Phytonadione (Vitamin K1) is an analogue of Vitamin K but it has:
► The quickest onset of action
► The most prolonged duration
► The most potent of all the Vitamin K forms.
► It is also safer than menadione (K3) to use on newborns.
► K3 is the only one that could cause toxicity, causing hemolytic anemia
( happens when the RBC's die more quickly than the body can reproduce.
There is no record that the other two forms have produced toxic levels).
► It speeds liver damage, producing jaundice, deafness, and severe
neurological problems, including retardation in infants.
Anticoagulant rodenticides interfere with the vitamin K-dependent
carboxylation of factors II, VII, IX and X by inhibiting the
epoxide-reductase enzyme necessary for the recycling of
Vitamin K, thus
depleting body stores of Vitamin K. As a result, only nonfunctional
precursors of the vitamin K-dependent factors are synthesized.
Coumarin compounds including warfarin, coumafuryl, brodifacoum, and
bromadiolone have a half-life of up to 55 hours.
In contrast, indanedione compounds (pindone, valone, diphacinone and
chlorophacinone) have a half-life as long as 4 to 5 days and can affect
homeostasis for as long as 30 days.
In addition, the indanedione compounds may interfere with exocrine
pancreatic function resulting in reduced intestinal absorption of
Vitamin K. It is insoluble in water, soluble in chloroform and slightly
soluble in ethanol.
Vitamin K is found in two forms in nature:
► Phytonadione or Vitamin K1 which is found in plants
► Menaquinone or Vitamin K2 which can be synthesized by many bacteria.
A manmade form of Vitamin K called menadione or Vitamin K3 is also
► Besides its blood clotting function, recent medical research has linked
Vitamin K with the prevention of osteoporosis, a disease that weakens
the bones. This is important as calcium was the only known preventative
of this disease.
► Vitamin K is also produced naturally in the intestines where it assists
the conversion of glucose to glycogen which is then stored in the
Phytonadione refers to a branch of Vitamin K which is a
vitamin required for the normal clotting of the blood.
Phytonadione tablets & injection
It possesses the same type and degree of activity as does
naturally-occurring Vitamin K , which is necessary for hepatic
biosynthesis of active prothrombin ( factor II ), proconvertin ( factor
VII ), plasma thromboplastin component ( factor IX ), and Stuart factor
( factor X ) .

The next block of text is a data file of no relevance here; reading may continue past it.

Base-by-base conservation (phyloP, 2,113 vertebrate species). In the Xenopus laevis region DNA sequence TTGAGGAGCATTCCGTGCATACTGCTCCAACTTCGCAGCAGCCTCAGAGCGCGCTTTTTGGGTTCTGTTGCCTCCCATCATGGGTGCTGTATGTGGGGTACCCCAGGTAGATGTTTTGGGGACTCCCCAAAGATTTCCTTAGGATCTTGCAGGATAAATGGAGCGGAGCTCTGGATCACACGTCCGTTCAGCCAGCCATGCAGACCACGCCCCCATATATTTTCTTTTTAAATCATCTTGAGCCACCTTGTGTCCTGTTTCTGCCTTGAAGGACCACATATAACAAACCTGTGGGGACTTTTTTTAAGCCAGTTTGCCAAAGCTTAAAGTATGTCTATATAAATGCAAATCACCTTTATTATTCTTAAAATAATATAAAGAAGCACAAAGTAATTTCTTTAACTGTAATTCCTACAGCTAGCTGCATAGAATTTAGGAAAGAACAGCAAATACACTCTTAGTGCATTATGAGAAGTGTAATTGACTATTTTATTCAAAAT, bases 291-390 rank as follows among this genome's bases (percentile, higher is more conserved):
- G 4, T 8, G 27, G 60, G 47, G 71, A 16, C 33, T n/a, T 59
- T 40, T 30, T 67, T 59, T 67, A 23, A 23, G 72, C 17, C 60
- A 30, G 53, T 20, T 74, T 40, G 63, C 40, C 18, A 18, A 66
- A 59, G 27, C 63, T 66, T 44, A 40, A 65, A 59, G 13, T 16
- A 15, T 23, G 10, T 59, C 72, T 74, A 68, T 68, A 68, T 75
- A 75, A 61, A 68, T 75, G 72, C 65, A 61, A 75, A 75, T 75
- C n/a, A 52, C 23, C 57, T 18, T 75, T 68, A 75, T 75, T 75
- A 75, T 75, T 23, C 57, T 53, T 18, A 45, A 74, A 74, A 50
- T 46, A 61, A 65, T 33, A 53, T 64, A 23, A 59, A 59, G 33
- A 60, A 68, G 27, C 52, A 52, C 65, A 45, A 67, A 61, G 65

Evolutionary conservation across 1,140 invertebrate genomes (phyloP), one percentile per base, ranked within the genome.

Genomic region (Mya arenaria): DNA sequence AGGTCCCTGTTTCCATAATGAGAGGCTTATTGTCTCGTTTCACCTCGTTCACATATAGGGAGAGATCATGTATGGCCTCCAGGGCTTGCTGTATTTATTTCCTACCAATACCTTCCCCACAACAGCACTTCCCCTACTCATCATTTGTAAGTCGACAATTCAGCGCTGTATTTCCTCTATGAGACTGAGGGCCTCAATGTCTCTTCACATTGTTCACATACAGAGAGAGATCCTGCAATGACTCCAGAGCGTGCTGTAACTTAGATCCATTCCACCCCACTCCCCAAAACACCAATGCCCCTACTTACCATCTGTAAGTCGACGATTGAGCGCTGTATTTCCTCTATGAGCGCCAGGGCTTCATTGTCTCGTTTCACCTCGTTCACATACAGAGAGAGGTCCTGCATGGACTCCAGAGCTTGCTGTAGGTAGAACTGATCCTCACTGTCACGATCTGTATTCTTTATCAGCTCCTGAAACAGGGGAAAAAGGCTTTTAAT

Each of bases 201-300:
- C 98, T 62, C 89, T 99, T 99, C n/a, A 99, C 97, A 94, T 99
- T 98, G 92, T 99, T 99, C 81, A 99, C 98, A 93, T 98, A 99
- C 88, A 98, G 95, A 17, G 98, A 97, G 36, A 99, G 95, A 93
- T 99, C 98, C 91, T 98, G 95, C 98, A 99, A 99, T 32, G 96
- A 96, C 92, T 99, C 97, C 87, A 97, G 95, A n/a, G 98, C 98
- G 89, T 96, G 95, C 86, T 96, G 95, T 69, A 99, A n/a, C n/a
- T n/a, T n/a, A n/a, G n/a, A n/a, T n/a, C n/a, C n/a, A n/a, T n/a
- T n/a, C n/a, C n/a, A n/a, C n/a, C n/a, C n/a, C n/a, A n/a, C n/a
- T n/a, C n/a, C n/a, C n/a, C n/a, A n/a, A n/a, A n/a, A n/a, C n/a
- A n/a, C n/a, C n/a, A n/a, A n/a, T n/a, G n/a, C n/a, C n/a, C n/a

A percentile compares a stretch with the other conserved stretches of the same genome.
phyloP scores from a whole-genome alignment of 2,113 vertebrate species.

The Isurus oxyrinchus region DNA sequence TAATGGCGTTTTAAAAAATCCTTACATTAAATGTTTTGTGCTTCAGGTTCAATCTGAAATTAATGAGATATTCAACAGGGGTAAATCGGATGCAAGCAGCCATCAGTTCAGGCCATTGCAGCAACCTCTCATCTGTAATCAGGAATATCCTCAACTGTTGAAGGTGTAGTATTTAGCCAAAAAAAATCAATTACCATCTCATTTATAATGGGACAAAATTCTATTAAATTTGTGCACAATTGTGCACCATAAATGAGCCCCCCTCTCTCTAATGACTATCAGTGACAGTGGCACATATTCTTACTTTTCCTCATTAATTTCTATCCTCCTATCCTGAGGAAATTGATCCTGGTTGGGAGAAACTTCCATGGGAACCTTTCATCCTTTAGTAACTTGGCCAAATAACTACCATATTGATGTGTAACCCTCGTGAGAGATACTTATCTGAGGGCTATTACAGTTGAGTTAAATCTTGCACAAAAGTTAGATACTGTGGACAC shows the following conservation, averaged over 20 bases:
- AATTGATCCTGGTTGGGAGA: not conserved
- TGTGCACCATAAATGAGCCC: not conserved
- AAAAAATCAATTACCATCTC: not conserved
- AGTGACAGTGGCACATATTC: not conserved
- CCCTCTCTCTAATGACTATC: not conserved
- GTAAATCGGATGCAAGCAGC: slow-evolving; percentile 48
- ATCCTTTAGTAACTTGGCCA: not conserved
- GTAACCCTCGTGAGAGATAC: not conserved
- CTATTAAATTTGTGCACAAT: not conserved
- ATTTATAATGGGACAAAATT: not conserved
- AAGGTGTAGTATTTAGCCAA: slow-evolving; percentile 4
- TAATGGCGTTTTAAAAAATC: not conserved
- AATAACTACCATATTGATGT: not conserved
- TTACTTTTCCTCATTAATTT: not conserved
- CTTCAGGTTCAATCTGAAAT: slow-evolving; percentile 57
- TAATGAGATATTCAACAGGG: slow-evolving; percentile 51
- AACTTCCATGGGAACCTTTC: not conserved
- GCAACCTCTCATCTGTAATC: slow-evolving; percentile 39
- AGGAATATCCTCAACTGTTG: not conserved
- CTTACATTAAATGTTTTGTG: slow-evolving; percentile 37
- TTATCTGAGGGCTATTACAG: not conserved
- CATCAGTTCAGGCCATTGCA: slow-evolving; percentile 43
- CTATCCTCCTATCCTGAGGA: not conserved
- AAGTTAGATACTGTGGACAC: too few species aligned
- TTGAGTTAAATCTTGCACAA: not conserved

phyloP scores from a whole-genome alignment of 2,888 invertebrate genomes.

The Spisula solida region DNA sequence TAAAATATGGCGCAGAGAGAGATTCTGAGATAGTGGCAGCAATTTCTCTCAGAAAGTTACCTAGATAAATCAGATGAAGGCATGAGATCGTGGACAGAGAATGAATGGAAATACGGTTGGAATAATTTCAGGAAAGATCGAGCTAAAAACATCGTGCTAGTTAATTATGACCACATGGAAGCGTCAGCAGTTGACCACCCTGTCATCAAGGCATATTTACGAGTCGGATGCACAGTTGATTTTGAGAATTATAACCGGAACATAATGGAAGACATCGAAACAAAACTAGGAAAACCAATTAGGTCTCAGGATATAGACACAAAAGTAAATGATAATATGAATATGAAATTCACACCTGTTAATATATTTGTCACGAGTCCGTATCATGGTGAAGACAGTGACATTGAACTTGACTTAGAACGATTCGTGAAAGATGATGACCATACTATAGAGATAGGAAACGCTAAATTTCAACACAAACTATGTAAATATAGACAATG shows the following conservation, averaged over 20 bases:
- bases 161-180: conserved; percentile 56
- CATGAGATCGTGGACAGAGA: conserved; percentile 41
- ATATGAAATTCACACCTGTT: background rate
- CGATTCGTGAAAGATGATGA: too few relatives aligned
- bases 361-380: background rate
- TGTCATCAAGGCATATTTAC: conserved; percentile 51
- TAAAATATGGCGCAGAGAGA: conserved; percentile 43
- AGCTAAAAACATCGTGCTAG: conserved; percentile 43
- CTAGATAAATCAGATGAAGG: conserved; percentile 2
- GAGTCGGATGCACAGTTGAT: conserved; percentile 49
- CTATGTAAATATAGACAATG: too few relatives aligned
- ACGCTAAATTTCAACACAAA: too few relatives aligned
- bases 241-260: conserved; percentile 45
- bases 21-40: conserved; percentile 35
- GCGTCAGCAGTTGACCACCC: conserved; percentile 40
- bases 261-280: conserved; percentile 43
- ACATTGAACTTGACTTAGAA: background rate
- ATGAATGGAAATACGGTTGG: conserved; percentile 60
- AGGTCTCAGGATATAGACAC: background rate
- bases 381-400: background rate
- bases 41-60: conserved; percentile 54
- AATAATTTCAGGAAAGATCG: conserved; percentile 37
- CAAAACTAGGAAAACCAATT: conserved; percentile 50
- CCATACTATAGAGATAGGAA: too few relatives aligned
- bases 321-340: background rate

Phytonadione is a specific antagonist for coumarin and indanedione and
similar anticoagulants. It is indicated in the prophylaxis and treatment
of hemorrhagic diseases.
Phytonadione is readily absorbed orally and
after injection. After absorption, it accumulates mainly in the
very little accumulates in tissues, it is metabolized to more polar
metabolites and is excreted in bile and urine as glucuronide and
Care must be taken with IV injections of Vitamin K, since they can cause
facial flushing, excessive perspirations, chest tightness,
vascular collapse, and shock as well as anaphylaxis.
► Anticoagulant-induced prothrombin deficiency.
► Hypo-prothrombinemia due to other causes as that due to salicylates or
► Hypo-prothrombinemia secondary to factors limiting absorption or
synthesis of vitamin K1 .
The recommended dosage in newborn infants that are afflicted with
Vitamin K deficiency is a single dose of 5 mg of
Phytonadione. In adults
with Vitamin K deficiency, the recommended dosage of
Phytonadione is 10
mg taken orally per week.
► Hemorrhagic disease of newborn:
Prophylaxis.................. 0.5 - 1 mg IM within 1 hour of birth.
Treatment.....................1 mg SC or IM ( higher doses may be
necessary if mother has been receiving oral anticoagulants ).
► Anticoagulant-Induced Prothrombin Deficiency in Adults (caused by
coumarin or indanedione derivatives) :
2.5 - 10 mg or up to 25 mg initially and rarely up to 50 mg ( orally or
by injection ).
Frequency & amount of subsequent doses should be determined by
prothrombin time response or clinical condition. If in 6 to 8 hours
after injection or 12 to 48 hours after oral administration, the
prothrombin time has not been shortened satisfactorily, the dose should
► Hypo-prothrombinemia due to other causes in Adults ( e.g.
antibiotics, salicylates or other drugs ):
2.5 - 25 mg initially and rarely up to 50 mg ( orally or by injection ).
The severity of the coagulation disorder should determine whether to
discontinue or reduce the dosage of drugs interfering with coagulation
mechanisms ( antibiotics or salicylates ) only or to administer
Phytonadione immediately in addition of discontinuation or reduction of
Phytonadione injection should be injected IM or IV very slowly not
exceeding 1 mg / minute .
Blood or blood component transfusion is required in addition of
therapy in case of excessive bleeding in newborn or patients with
anticoagulant - induced Prothrombin Deficiency.
Heparin should be used in case of Phytonadione over dosage .